Gender Perspectives, Vol. 19

Hi all, it’s been a while, but I’m going to see if I can’t start pounding out those regular posts once again! The Shit Cis People Say Alphabet will be returning to its regular Friday slot, and I’m going to ease myself into posting other stuff with today’s new eidtion of Gender Perspectives!

download[In the Gender Perspectives series, I aim to highlight diverse kinds of personal narratives and reflections on gender, gender presentation, and identity, to broaden the gender conversation and boost a variety of voices. Check out the rest of the series.]



On being trans and out past and present selves | Life Writ Large
Germaine de Larch discusses their relatoinship to their previously inhabited gender/identity

…as my friend I’d want you to integrate my previous self and my ‘new’ self. They’re the same person. Read more…

Fluid Mom | Holding Patterns and High Tea
Caroline Frechette brings us a reflection of genderfluidity and motherhood, in web comic form.

I’ve always struggled with my gender. I dressed like a boy from an early age, and I enjoy it when people all me sir. Read more…

Hyper-vigilance in the Gender Machine: What It’s Like to Be a Trans Woman Who Doesn’t Pass 100% | transphilosopher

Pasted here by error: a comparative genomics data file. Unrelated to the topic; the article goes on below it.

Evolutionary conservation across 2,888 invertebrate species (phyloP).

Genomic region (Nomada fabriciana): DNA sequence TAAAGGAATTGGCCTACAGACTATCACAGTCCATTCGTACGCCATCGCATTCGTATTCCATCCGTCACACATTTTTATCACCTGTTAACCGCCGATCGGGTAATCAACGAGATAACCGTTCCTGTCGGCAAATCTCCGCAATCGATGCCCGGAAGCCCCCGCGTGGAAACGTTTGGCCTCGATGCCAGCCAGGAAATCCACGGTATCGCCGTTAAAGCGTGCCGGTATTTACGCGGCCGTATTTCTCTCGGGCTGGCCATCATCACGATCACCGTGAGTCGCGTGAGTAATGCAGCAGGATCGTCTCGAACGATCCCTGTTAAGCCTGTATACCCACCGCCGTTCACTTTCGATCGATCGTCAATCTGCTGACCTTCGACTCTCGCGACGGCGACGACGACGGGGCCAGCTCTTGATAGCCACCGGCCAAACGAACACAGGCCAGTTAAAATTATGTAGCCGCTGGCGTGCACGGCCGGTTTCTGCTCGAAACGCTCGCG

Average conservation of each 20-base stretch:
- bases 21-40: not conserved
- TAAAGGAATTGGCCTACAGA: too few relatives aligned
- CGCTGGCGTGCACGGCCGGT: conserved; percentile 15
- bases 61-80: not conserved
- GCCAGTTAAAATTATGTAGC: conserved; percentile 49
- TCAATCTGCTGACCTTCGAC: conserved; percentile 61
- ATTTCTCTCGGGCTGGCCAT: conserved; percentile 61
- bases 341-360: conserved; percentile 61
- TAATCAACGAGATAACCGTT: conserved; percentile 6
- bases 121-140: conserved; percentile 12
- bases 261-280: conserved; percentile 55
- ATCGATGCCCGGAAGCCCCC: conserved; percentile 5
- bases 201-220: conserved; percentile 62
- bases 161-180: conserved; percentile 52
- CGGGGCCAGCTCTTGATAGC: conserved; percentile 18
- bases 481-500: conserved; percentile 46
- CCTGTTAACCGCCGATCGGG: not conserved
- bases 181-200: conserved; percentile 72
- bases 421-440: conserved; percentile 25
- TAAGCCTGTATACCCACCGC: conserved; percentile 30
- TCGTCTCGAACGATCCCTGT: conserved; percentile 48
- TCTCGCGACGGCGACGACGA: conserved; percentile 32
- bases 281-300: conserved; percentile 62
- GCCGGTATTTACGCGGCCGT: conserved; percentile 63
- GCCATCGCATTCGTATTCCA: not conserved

Rachel digs into the joys and pains of being a trans woman who is only sometimes seena as a woman by others.

Life as a non-passing trans woman for me means constant vigilance within the gender machine. Professional pronoun detector should be written on my business card. Constant awareness of all things gender defines my worldview. Read more…

Marriage and ‘motherhood’: discontents from before I realized I am genderqueer

[I wrote this about three and a half years ago on my old livejournal account, not too long before I figured out that I am non-binary. I thought of it recently and realized it might have a place here, since I do a lot of dancing around my discomfort with applying certain female terms to myself, and being perceive din certain traditionally female roles, centering specifically around the institution of marriage, and the entire idea of motherhood. It’s been lightly edited on account of it contained my spouse-person’s birth name. Anyway, here you go.]

So, I’ve been realizing lately that I have a really complex attitude toward this whole “having kids one day” thing. ‘Cause I really, really want to do it, and it’s something I’ve had no real doubts about since I was about 19 (like, an in-my-gut, irrational knowing, which is something I don’t often experience, let alone give much merit to. This one is not to be ignored, though.) I am, however, intensely uncomfortable with the idea of being a “mother.” Or, probably more accurately, the idea of being perceived as a mother.